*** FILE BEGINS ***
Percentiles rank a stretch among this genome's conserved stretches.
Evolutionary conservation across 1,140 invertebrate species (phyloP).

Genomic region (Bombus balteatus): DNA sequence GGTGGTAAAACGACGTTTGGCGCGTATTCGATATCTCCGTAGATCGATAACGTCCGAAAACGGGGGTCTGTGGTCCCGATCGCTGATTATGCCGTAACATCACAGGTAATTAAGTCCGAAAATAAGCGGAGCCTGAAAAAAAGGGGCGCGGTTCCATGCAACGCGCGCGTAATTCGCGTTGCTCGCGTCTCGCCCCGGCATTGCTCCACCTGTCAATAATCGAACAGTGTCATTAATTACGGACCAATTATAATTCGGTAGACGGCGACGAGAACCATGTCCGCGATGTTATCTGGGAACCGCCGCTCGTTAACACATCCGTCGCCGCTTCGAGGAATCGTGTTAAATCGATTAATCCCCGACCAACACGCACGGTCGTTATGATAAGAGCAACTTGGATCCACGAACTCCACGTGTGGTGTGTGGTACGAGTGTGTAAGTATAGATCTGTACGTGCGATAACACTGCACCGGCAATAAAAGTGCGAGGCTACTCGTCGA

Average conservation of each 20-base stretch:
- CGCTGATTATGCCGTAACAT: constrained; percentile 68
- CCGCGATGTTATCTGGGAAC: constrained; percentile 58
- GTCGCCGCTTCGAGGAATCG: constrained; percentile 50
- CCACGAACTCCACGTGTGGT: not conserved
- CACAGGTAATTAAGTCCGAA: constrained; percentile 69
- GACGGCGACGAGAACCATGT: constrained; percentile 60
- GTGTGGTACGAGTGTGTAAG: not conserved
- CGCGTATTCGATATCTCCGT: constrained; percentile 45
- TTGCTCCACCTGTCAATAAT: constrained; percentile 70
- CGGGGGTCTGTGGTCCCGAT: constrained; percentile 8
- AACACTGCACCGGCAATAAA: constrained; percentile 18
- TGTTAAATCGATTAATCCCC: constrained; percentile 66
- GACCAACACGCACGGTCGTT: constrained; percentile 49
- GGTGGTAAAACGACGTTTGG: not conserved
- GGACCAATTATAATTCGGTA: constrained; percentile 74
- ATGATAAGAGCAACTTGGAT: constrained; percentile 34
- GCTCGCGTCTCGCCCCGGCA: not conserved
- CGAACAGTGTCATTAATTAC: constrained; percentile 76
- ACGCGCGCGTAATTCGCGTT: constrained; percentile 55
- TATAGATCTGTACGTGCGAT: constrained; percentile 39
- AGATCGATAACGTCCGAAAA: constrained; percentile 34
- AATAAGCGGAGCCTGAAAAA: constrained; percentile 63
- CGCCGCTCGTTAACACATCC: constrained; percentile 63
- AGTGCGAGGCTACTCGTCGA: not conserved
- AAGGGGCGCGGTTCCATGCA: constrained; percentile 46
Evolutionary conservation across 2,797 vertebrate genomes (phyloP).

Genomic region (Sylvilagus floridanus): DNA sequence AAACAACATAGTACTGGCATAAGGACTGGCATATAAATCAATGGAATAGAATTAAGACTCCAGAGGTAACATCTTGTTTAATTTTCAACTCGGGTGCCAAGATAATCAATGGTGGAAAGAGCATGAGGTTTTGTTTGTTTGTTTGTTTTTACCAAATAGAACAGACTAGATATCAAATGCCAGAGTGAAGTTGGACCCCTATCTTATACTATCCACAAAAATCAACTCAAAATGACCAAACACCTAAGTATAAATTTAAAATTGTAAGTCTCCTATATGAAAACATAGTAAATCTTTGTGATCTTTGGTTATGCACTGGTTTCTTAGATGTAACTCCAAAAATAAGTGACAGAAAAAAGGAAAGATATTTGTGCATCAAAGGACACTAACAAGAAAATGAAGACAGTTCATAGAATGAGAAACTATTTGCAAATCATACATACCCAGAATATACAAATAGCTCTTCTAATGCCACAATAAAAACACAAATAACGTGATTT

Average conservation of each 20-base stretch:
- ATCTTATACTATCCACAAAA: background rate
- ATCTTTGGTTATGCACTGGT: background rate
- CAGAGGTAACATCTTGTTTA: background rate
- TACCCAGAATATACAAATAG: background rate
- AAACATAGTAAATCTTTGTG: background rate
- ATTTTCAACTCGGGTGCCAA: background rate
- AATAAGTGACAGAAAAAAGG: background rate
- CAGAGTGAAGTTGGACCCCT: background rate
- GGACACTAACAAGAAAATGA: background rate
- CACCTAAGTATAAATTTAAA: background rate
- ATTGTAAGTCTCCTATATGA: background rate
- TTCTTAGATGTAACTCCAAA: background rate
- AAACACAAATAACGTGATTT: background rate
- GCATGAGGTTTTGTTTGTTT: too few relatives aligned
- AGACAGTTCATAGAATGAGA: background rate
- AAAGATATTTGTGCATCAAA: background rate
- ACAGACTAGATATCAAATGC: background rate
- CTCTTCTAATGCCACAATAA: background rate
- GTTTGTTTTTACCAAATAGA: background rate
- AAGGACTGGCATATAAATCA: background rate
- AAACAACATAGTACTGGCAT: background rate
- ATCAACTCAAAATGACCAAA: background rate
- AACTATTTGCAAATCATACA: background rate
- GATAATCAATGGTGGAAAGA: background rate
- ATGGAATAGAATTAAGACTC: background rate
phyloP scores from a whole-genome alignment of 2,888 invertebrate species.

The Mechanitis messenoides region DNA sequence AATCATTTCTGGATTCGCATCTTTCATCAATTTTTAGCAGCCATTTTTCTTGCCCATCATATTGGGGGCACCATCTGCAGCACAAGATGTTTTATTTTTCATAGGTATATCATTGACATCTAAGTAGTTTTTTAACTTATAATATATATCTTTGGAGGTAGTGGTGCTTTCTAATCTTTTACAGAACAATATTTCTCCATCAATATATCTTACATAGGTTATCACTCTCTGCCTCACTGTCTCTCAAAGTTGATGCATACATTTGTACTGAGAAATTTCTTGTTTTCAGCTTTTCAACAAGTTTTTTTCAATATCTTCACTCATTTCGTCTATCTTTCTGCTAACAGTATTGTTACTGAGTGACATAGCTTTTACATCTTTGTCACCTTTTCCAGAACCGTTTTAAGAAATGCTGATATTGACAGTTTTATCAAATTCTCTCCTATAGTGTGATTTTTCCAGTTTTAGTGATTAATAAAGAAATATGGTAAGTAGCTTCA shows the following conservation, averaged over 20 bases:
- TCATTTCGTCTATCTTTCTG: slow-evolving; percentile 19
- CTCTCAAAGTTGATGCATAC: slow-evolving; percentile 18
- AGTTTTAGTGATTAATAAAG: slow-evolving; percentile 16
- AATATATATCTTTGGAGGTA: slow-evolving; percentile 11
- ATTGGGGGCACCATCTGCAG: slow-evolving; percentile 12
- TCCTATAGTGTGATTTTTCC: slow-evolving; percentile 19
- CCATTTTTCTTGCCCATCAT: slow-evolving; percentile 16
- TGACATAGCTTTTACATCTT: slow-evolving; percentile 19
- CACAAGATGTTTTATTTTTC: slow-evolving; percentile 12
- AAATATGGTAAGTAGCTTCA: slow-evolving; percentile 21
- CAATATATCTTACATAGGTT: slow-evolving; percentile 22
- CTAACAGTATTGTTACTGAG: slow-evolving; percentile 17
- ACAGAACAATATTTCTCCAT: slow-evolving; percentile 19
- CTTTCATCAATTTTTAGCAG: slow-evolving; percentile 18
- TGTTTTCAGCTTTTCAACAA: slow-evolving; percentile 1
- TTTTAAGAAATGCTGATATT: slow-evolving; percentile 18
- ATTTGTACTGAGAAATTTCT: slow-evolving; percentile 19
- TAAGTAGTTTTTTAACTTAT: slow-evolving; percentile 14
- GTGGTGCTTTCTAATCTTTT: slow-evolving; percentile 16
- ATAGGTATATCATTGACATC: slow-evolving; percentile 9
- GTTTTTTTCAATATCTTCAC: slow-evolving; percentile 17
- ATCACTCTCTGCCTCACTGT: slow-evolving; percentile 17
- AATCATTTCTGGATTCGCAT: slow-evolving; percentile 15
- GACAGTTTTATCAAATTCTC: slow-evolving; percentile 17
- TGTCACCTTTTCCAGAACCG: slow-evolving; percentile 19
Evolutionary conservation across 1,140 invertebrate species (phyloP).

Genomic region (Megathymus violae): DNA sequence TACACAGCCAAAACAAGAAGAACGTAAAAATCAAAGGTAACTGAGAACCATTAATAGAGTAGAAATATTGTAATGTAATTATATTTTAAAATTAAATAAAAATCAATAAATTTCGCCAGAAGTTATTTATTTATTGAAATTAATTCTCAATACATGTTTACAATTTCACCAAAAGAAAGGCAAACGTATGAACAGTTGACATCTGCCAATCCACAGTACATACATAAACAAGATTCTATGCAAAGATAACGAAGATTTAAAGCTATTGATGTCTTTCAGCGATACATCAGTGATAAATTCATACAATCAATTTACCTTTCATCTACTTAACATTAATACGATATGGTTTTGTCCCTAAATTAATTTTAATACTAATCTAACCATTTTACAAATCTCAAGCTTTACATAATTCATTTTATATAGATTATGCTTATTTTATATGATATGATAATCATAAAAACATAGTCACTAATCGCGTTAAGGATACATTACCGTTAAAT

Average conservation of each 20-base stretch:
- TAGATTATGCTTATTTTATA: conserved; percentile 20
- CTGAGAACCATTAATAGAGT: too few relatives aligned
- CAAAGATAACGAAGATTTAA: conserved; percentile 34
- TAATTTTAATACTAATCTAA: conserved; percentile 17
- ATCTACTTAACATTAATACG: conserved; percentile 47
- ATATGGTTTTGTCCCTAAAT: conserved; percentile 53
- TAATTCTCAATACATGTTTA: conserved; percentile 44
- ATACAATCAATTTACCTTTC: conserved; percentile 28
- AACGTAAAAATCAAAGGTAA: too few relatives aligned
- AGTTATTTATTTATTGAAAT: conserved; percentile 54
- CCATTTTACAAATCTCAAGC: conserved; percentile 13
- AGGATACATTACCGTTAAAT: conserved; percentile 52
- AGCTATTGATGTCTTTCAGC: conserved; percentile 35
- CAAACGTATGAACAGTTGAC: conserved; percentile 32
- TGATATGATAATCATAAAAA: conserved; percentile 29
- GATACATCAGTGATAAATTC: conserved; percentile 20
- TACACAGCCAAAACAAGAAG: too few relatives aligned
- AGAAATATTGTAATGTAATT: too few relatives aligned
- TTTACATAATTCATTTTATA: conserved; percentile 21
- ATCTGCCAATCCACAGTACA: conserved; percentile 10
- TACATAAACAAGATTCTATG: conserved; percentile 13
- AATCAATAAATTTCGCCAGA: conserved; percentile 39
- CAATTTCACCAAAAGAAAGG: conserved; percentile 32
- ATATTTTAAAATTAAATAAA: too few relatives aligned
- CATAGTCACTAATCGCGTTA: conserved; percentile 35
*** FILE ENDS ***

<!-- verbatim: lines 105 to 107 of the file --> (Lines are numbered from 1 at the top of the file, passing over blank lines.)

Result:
- AGAAATATTGTAATGTAATT: too few relatives aligned
- TTTACATAATTCATTTTATA: conserved; percentile 21
- ATCTGCCAATCCACAGTACA: conserved; percentile 10